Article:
Watergate and the Constitution
WATERGATE AND THE CONSTITUTION
The Watergate scandal, starting with an illegal break-in at Democratic National Committee headquarters in June 1972 and ending with President gerald r. ford pardoning richard m. nixon in September 1974, produced one of the most significant constitutional crises in modern times. It raised a number of unsettling issues central to the constitutional structure of separation of powers.
The two major constitutional issues Watergate brought into focus were executive privilege and the scope of the impeachment power. In September 1972 a grand jury indicted the Watergate burglars but the Justice Department closed the investigation despite evidence of a wider conspiracy. Following the November election, the Watergate burglary trial began. In it defendants claimed they had been pressured to remain silent and plead guilty; that perjury was committed; and that "others" were involved. Such allegations led to the creation of a Senate Watergate Committee, headed by sam ervin, which began taking testimony, revealing a White House program of political espionage that included Watergate. Witnesses suggested that the President was participating in a coverup and that the President had made tape recordings of conversations in his office. The Ervin Committee attempted to subpoena such tapes, but the President refused to surrender them, claiming executive privilege. The committee then went to the courts, which in two cases (Nixon v. Sirica, 1973, and Senate Select Committee on Presidential Campaign Activities v. Nixon, 1974) attempted to define the line between a committee's power to compel testimony in order to perform its functions and the need for privacy in presidential communications. A third case, united states v. nixon (1974), arose out of a criminal prosecution of the President's aides. Both the prosecutor and the defense sought to subpoena the tapes, and the President again resisted. Chief Justice warren e. burger, for a unanimous Supreme Court, conceded a "presumptive privilege" for executive communications, but ruled that respect of the integrity of the judicial process required the courts to weigh any such claim against the importance of assuring the production in court of relevant evidence and ultimately of protecting the system of criminal justice. The Court thus ordered certain tapes produced. Their disclosures, which came at the height of the House of Representatives' impeachment process, demonstrated the President's active complicity in the coverup conspiracy from the first moment. This led Nixon to resign to avoid impeachment for "high crimes and misdemeanors."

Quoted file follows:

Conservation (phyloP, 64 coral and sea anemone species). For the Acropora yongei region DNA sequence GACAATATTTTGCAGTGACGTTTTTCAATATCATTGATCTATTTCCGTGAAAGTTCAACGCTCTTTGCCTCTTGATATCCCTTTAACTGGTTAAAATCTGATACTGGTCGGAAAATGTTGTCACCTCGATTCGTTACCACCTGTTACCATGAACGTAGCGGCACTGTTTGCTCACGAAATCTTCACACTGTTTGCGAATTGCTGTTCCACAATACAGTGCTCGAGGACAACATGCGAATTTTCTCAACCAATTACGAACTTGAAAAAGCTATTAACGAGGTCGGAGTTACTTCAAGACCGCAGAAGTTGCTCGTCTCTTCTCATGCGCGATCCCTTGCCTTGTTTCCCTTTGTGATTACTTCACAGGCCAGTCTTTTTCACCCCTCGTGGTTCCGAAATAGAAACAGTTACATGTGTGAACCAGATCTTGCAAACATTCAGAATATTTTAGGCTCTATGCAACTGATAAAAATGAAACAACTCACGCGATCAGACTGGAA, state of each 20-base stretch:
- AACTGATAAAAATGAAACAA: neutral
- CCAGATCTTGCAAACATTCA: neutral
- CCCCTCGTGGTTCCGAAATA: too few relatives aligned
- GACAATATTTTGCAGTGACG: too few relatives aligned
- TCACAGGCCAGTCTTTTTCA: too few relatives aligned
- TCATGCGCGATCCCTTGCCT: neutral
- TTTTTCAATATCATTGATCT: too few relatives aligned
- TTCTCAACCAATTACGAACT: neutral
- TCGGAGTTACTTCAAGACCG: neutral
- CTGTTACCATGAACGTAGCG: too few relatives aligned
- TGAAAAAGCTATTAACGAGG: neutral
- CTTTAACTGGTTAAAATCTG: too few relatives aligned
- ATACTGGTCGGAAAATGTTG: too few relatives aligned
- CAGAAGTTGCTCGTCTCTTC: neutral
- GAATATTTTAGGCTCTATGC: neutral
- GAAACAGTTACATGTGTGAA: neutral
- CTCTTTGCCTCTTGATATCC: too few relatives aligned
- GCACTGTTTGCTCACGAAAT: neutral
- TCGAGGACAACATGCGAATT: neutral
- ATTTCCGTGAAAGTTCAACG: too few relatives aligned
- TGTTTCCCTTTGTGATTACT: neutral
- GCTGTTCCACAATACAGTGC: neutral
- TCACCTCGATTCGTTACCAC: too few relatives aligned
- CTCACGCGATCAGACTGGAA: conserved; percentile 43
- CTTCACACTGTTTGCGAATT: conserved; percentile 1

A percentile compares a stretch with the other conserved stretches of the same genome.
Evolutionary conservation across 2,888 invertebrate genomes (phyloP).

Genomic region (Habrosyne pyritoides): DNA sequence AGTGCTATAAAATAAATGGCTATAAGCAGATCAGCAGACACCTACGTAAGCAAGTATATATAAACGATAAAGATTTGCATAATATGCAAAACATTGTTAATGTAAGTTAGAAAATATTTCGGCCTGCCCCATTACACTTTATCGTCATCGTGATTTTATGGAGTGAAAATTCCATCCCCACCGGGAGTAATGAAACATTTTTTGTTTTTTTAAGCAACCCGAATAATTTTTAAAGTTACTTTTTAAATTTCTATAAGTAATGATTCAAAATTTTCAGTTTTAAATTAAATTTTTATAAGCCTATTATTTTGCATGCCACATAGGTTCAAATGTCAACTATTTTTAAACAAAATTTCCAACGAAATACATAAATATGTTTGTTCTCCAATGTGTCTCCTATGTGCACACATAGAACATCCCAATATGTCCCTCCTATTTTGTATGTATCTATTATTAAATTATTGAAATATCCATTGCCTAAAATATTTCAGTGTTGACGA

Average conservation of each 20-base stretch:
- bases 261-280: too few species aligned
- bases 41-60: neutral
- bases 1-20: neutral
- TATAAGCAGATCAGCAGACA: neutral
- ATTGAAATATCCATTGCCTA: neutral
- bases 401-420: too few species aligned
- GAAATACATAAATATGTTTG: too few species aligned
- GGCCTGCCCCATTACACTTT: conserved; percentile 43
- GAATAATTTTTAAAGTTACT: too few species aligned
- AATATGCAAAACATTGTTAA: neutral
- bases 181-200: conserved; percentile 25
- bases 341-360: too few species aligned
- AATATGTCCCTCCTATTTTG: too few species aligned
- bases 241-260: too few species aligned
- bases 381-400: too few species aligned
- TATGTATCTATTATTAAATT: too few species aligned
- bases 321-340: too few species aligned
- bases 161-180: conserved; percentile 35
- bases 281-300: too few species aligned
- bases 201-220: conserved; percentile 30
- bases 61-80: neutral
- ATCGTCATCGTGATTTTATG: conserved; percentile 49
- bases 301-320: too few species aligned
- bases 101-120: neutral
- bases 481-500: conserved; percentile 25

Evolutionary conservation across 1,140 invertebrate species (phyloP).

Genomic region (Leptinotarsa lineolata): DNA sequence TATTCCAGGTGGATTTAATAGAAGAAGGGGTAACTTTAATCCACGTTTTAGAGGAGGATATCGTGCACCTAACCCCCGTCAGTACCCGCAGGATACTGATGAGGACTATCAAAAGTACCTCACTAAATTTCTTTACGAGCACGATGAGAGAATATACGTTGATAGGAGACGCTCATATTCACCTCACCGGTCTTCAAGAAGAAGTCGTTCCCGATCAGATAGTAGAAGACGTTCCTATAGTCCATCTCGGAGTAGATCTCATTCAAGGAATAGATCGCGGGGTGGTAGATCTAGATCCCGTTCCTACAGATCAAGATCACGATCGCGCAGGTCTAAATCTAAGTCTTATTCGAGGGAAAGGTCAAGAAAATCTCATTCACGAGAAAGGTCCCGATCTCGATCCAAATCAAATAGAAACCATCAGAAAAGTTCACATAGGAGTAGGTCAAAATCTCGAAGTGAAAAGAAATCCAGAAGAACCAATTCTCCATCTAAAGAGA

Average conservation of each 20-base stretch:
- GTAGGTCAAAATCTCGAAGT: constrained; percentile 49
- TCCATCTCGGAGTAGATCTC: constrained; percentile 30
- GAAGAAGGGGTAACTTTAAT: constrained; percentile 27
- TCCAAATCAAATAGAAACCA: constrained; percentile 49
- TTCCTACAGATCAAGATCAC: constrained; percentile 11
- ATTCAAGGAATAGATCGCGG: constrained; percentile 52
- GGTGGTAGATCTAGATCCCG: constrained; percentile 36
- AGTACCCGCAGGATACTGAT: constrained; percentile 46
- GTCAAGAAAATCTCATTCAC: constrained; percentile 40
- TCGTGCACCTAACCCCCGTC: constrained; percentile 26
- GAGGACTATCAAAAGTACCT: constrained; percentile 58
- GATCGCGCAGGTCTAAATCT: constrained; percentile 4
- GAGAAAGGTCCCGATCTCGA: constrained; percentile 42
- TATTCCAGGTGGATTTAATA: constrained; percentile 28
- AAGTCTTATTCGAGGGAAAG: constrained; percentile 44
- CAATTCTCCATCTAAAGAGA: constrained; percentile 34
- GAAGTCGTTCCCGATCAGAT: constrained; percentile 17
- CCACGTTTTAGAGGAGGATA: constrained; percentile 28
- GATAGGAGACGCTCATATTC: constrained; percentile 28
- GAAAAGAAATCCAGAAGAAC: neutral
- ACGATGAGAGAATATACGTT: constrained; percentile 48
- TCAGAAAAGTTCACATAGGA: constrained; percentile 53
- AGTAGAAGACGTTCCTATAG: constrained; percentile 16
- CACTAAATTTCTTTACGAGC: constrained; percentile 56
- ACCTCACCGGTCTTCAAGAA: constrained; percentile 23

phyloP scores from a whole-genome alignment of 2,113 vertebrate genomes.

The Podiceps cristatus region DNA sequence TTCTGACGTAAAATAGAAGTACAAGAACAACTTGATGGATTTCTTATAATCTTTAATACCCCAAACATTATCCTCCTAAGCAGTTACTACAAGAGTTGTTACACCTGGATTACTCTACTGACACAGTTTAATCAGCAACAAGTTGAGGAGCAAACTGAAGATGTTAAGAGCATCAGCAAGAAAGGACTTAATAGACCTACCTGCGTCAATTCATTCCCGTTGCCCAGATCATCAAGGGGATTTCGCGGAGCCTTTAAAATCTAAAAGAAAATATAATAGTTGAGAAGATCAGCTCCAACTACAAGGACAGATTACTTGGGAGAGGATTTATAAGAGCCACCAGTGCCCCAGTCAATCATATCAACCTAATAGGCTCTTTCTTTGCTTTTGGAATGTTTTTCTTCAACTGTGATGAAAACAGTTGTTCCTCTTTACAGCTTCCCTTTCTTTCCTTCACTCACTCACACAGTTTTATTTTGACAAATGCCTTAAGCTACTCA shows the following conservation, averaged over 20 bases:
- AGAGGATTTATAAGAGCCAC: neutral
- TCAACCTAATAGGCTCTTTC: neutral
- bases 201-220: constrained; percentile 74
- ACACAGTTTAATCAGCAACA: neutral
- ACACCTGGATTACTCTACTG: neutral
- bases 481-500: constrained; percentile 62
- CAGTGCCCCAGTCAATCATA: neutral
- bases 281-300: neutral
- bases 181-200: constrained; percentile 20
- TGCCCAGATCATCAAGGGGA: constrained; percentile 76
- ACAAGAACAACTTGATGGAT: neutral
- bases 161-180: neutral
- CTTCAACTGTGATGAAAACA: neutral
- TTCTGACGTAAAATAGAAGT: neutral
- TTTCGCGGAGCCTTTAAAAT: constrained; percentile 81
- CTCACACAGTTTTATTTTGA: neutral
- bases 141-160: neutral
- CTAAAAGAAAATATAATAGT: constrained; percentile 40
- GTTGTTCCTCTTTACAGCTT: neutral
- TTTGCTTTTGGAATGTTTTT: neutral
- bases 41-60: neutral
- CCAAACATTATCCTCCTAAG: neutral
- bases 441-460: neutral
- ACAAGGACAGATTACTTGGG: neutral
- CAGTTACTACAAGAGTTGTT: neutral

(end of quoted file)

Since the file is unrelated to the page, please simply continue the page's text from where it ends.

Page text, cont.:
The impeachment process was fraught with constitutional difficulties. Nixon's firing of a Senate-approved special prosecutor, given sweeping powers to investigate the Watergate scandal, had produced the initial demands for his impeachment. In October the House Judiciary Committee launched an impeachment inquiry. Questions promptly arose as to what constituted an impeachable offense, and what "other high crimes and misdemeanors" might include. Must these be criminal in nature and intent, or might they be quasi-political, involving gross breach of public trust? Was maladministration impeachable, or must a statutory offense or a serious crime be demonstrated? The President's attorneys argued the latter. The committee staff indicated a President might be removed for "substantial misconduct," not necessarily of specific criminal nature. This controversy was mooted by the revelations of the disputed tapes and by the resignation, but not before the House committee recommended three articles of impeachment to the House at large. Rejecting two articles dealing with income tax violations and the secret bombing of Cambodia, which raised the question of the extent of presidential emergency power in foreign affairs, the Committee contended that "Richard M. Nixon warrants impeachment and trial and removal from office" for other charges. These were: that he prevented, obstructed, and impeded the administration of justice; that he repeatedly engaged in conduct violating the constitutional rights of citizens, impairing the due and proper administration of justice and the conduct of lawful inquiries, or contravening the laws governing agencies of the executive branch and the purposes of these agencies; and that he failed without lawful cause or excuse to produce papers and things as directed by duly authorized subpoenas issued by the Committee on the Judiciary of the House of Representatives. Included as substantiating detail were fourteen examples of interfering or endeavoring to interfere with conduct of investigations by the Department of Justice of the United States, the Federal Bureau of Investigation, the Watergate special prosecutor, and congressional committees; endeavoring to misuse the Central Intelligence Agency; the electronic surveillance of private citizens; the break-in of a psychiatrist's office; and the unlawful campaign financing practices of the Committee to Re-elect the President.
An unresolved constitutional issue arose in September 1974: whether a subsequent President can issue a pardon in the absence of either a conviction or an indictment. A final question will trouble historians for years: did the Constitution work in Watergate, or did the crisis demonstrate fundamental failures in the governmental system?
Paul L. Murphy
Kurland, Phillip 1978 Watergate and the Constitution. Chicago: University of Chicago Press.
Miller, Arthur S. 1979 Social Change and Fundamental Law. Westport, Conn.: Greenwood Press.
Murphy, Paul L. 1979 Misgovernment by Judiciary? Watergate and the Constitution. Harvard Civil RightsCivil Liberties Law Review 14:783–799.